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HR Handled Right

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Imagine what’s it’s like. Walking time and again into a room filled with sour, annoyed, or fearful expressions. Trying to ignore the looks that suggest I have either a baseball bat or a termination slip hidden behind my back. Overlooking the eye-rolls and snickers that remind me of the ones I gave Miss Griggs in the third grade.

When I began doing harassment/discrimination prevention training eleven years ago, I was ambushed by this less-than-enthusiastic reception. Who, me? I’m a shrink, for goodness sake. I know the health benefits of humor. While I might never host Saturday Night Live, I’ve been known to crack a joke or two. Heck, one of my best friends considers herself a “laughter therapist.” Why would anyone think that I’m the humor police?

Today, I’ve come to expect the still-too-often misperception that harassment/discrimination prevention boils down to eliminating all fun at work. In fact, I enjoy watching the relief wash over trainee’s faces when they realize that I’m not there to remove their funny bone – just fine-tune it. In fact, understanding what is appropriate humor at work can help all of us make the most of a great stress-relieving tool without worrying about creating more stress for ourselves.

I Could Use a Good Laugh

The average child laughs 300 times a day. The average adult? Who knows, but I bet most of those laughs don’t happen at work. Which is a shame; employees are being asked to adapt quickly to change, work harder and faster, be more creative, and keep up with the latest information pertinent to their work. The need for stress relief and creative inspiration are two benefits humor can offer, not to mention the health benefits. Research shows that laughter stimulates the immune system, decreases “stress” hormones, and increases endorphins. In the workplace, humor and fun can increase productivity, enhance team building, and thus improve esprit de corps.

The right humor, that is. Apparently, not all humor is created equal. Research has shown that there is a distinctive difference in the health benefits of positive and negative humor. Negative humor, i.e., humor that is exclusive or offensive, does not have the same positive physiological effects on one’s body and mind. Apparently, our bodies are as sensitive as our feelings; we physiologically respond to hurtful as if our bodies were under attack. Which, in some ways, is true.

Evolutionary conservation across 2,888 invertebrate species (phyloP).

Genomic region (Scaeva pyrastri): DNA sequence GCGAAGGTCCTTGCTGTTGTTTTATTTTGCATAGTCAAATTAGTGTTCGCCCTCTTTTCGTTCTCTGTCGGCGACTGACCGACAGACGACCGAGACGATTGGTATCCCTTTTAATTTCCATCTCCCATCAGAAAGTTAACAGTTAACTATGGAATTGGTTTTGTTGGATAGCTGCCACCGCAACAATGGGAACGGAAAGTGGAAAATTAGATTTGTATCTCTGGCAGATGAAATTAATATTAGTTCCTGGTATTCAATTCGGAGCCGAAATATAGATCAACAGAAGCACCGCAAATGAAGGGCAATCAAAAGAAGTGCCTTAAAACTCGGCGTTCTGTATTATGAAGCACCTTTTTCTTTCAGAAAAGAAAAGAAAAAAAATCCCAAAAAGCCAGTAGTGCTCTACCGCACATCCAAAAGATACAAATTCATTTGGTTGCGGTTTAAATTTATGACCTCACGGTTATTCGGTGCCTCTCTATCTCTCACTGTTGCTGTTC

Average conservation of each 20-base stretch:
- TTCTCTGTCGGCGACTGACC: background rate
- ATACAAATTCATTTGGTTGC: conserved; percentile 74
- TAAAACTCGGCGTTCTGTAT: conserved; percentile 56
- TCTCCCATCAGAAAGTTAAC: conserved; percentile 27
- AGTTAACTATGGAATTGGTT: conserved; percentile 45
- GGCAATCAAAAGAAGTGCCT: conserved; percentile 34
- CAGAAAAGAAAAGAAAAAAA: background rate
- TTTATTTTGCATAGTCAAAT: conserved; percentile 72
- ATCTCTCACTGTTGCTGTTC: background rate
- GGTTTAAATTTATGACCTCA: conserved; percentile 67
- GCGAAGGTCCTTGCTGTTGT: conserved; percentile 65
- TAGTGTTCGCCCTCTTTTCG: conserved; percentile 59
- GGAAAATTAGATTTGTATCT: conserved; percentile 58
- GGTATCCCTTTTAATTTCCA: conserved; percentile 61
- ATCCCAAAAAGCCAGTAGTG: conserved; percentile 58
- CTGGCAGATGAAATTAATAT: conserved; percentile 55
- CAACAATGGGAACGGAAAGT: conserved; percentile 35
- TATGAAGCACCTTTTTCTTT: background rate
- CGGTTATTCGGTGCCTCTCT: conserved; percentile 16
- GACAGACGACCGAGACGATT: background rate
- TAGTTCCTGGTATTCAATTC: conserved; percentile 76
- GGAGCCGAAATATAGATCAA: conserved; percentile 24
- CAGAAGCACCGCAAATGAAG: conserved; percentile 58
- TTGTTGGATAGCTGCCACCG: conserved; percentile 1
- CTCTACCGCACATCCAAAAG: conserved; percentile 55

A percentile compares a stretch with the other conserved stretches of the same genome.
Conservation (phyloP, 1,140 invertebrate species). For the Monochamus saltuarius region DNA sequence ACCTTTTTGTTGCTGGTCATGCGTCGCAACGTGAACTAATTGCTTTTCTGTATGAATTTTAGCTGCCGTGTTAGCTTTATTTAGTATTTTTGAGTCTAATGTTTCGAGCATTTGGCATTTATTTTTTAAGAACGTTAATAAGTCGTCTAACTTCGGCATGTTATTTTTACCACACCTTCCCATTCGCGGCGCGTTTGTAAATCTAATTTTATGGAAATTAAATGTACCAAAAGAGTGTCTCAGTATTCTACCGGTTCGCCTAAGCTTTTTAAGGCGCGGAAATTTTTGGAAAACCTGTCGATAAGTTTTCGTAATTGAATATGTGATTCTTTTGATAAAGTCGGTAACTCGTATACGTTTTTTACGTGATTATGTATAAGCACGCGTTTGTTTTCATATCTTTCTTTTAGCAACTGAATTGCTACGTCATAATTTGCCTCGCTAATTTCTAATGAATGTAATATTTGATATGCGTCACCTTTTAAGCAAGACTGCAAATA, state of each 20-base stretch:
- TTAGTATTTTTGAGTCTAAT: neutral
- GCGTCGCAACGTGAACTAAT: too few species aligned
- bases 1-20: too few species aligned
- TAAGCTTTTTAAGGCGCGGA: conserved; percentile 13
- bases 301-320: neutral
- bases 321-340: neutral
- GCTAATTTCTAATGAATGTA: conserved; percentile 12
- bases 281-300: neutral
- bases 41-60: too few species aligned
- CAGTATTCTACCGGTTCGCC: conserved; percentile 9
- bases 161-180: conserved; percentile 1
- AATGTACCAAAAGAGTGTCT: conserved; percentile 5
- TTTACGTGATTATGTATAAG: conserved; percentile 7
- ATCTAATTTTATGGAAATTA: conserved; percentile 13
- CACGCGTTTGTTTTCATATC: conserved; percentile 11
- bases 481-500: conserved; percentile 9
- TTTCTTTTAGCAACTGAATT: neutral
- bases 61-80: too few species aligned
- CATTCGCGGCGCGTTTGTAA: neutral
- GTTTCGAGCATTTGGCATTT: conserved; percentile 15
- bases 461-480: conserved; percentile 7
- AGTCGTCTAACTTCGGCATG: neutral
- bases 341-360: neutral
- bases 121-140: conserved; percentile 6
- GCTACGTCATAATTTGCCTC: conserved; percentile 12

In general, strive for humor that is inclusive, creative and captures our human essence. All of us know that sexist, racist, ageist jokes and crude humor are not only inappropriate, but can lead to sanctions, termination or even lawsuits. In addition, be sensitive when telling jokes involving terminations, RIFs and personal tragedies. Their hurt can linger long after the fact. In addition:

1. Pay attention to clues about your co-worker’s mood

One of the most important aspects of using humor effectively is knowing when it is appropriate to use humor. If used at the “wrong” time, humor can backfire and offend, distract, or upset the people with work with. I read an article the other day where a manager sang a few bars of “Laugh While the Whole World is Crying” as he was laying off his employees. I’m not sure where he developed his sense of humor, but it was not the time to display it. An apparent attempt to lighten a stressful situation was perceived as insensitive and callous and the employee felt angry enough about it to blast it all over the Internet.

If something has really upset a coworker and s/he tells you about it, you should adjust your humor accordingly. Similarly, if a coworker comes into work crying, tread lightly. Just because someone is angry or upset does not necessarily mean that you should avoid using humor altogether; humor can help alleviate these feelings. However, you might want to be especially careful about how you use humor.

2. Start slowly

There is no way to predict exactly how a coworker will react to humor. Therefore, it is important to start using humor gradually in order to “test” how they react. If you take the time to build a trusting relationship with a work colleague, the odds increase that you will have an idea of his or her humor style. Perhaps more importantly, if you unintentionally offend someone, that person will be more likely to give you the benefit of the doubt based on your history of treating them with respect.